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Content Marketing Roberts and Zahay

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Content marketing has exploded on the scene since Roberts and Zahay, Third Edition. This material is intended to be used with Chapter 10 to enhance and expand the explanation of content marketing or ...

Content marketing has exploded on the scene since Roberts and Zahay, Third Edition. This material is intended to be used with Chapter 10 to enhance and expand the explanation of content marketing or by anyo

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  • The content marketing coverage in Chapter 10 is actually called ‘demand generation,’ a sign of how far this aspect of Internet marketing has come in the 2 years since that chapter was written. Juan Eloqua put out a number of “Grande Guides” but he seems to have since been retired http://blog.eloqua.com/introducing-juan-eloqua-the-grande-guides/ It was a good story and remains a good introduction to content marketing.However, it was an example. This is an attempt to impose a strategic framework on a rapidly-growing field in order to help our students remain current in the field. The notes pages are intended to help in the teaching of the material and to tie it in with other aspects of the text.
  • While there may be some hype in both these statements, it is clear that content on demand is the ultimate requirement of customers—both B2C and B2B—today.That is different from a marketing campaign with a specific start and stop date.
  • This should be useful way to engage students and get them thinking about the subject. I’d be surprised if their responses are not considerable more narrow than the tool of content marketing turns out to be.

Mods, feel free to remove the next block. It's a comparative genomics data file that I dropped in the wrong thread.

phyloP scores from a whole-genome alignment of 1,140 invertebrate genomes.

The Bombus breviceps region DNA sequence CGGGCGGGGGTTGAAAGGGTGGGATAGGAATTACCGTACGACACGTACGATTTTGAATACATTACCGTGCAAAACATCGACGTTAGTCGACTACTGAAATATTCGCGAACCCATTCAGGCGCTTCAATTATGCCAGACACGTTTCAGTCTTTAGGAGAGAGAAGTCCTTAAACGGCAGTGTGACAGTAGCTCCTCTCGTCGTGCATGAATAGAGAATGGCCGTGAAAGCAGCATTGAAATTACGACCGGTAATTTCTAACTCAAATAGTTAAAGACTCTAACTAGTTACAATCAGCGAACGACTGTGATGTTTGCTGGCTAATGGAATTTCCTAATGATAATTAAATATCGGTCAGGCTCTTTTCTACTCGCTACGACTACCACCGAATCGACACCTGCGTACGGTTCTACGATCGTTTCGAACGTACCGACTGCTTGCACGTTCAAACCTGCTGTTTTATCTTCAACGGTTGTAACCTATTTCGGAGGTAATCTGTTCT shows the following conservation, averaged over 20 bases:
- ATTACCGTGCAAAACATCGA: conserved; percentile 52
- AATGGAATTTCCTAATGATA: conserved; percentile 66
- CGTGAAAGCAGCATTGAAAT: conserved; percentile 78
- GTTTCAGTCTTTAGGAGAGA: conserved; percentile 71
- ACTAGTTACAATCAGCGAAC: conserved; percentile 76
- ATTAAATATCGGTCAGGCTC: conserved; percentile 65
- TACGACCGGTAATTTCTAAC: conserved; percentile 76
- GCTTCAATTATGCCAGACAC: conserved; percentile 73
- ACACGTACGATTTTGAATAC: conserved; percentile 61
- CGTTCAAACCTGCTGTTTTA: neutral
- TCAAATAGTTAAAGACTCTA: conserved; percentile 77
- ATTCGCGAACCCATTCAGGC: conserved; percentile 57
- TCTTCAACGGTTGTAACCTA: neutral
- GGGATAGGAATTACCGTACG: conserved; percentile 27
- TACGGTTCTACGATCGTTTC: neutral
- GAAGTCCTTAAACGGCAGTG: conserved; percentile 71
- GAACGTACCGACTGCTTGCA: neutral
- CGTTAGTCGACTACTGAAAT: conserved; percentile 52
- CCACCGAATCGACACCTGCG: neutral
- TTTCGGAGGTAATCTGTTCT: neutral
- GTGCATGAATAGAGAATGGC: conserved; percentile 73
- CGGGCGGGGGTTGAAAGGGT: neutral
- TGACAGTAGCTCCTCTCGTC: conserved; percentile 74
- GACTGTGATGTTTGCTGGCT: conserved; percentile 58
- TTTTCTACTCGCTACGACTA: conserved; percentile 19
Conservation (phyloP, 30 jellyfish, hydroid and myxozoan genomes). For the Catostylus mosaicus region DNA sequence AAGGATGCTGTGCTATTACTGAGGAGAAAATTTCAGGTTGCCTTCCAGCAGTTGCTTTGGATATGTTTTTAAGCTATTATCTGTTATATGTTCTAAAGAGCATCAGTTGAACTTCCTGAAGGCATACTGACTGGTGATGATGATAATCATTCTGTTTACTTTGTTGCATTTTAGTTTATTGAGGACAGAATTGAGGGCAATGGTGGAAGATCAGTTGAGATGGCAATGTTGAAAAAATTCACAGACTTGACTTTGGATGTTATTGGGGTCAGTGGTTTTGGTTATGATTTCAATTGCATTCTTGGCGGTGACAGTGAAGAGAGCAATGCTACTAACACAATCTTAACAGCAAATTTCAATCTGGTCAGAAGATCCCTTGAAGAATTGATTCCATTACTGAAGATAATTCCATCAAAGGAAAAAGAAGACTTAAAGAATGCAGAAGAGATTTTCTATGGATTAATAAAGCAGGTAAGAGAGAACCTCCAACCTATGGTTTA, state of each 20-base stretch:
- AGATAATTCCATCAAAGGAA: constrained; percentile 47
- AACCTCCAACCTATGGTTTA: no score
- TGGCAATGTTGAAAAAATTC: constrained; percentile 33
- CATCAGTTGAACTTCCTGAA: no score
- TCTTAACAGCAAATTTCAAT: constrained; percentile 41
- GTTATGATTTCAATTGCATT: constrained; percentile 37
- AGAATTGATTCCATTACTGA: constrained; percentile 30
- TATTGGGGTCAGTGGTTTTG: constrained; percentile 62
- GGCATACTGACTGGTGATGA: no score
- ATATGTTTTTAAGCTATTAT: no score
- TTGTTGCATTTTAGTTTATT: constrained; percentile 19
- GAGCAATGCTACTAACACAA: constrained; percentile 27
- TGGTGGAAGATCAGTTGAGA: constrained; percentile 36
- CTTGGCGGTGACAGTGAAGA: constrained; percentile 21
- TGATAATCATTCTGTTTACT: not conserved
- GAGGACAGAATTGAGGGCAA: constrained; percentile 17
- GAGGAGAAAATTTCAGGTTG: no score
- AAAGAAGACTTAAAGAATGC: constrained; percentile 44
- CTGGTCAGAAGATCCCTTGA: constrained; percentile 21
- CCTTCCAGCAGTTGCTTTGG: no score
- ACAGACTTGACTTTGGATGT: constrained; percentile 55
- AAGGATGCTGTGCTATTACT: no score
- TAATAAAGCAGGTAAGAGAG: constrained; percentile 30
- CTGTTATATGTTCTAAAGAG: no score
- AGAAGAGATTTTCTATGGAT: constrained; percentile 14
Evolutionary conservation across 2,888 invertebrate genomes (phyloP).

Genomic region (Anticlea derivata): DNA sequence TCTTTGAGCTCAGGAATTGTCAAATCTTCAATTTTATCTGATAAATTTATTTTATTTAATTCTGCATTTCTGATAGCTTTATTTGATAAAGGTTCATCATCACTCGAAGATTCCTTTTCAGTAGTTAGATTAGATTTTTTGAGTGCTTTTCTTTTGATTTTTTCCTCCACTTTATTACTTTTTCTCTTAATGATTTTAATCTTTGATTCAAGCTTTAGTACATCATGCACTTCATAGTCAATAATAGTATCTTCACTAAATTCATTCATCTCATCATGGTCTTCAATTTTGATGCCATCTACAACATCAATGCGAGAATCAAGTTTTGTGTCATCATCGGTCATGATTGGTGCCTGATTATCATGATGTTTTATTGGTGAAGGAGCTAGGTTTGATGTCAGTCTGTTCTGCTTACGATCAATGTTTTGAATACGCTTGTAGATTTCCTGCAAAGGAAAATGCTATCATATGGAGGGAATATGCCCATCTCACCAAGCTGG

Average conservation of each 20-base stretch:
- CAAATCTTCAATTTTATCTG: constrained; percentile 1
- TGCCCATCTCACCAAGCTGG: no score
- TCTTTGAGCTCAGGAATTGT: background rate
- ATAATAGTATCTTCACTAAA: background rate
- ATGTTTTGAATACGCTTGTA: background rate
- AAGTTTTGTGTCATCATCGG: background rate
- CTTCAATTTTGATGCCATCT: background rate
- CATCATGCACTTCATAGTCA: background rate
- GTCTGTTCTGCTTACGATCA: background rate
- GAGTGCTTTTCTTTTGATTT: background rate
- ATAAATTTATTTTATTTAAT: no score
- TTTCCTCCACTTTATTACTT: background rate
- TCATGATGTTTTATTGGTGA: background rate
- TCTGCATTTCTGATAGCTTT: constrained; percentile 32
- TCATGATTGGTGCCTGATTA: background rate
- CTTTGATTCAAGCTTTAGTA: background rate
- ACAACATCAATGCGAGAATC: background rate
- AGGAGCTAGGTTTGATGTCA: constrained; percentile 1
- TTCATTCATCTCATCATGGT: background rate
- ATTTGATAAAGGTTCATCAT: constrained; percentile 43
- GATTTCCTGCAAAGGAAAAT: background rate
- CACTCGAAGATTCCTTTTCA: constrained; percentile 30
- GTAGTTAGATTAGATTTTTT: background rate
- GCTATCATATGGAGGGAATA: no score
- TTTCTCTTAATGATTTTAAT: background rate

• Are content marketing and mobile marketing strategically interrelated? It seems to me that the ubiquitousnature of mobile helps feed the demand for content.Isn’t content preferable to advertising on the smaller mobile screen?And don’t people want information, not sales messages, anyway?
  • Marketers continue to shift their budgets toward content marketing. Social and SEO are integral parts of CM, which will be discussed as the presentation goes on.
  • It’s necessary to have content that engages people. That’ a role for the brand marketing team. It’s not about the MOST content; it’s about the BEST.But they also have to be able to find that content.It must be distributed on platforms that reach the target market. Platforms must work together (optimization).Content must often be repurposed—promote a blog post on twitter, for example.Content must be searchable. Writing for search is important, as are SEO techniques used when distributing content.Relevant analytics must then be used to assess effectiveness and point the way to strategy improvement.EbookThe Content Marketing Frameworkhttp://contentmarketinginstitute.com/wp-content/uploads/2013/03/CMI_Framework.pdfon which this concept is based
  • A good mix of RELEVANT content is important. And it’s important to realize that not all original content has to be created from scratch. Existing content, whether it has yet been digitized or not, should be identified, repurposed as necessary, and used. Just be sure to avoid “brochureware.” There’s nothing more boring than a sales brochure saved to a pdf and thrown up on the website.We are all curators these days. Each time a user posts a link on a Facebook page or on Twitter with a comment, that’s curation. The marketing trick is how to handle the volume of material available and deal with it in a meaningful way.We are all familiar with the concept of syndication. If you are interested in going deeper, look at 4 Myths about Content Syndication http://blog.newscred.com/article/four-myths-about-content-syndication/bac98acd8e31b45918e185eeb0b31249which has a link to a whitepaper on effective use of content by brand marketers.
  • There are many more types of content, but this graphic is useful, especially in pointing out the low/high effort dimension. A good editorial calendar (slide 27) balances a the chosen content formats in a way that makes the best use of available resources.
  • The requirement of Google, and the other search engines, for quality content-which they don’t actually define-is not new and it has occasioned discussion in the SEO community for several years. It continues to do so http://blog.hubspot.com/marketing/google-guidelines-high-quality-content-varIn the meantime, Google has revised its algorithm many times. This chart gives an excellent idea of just how much search marketers have to keep up with.http://moz.com/google-algorithm-change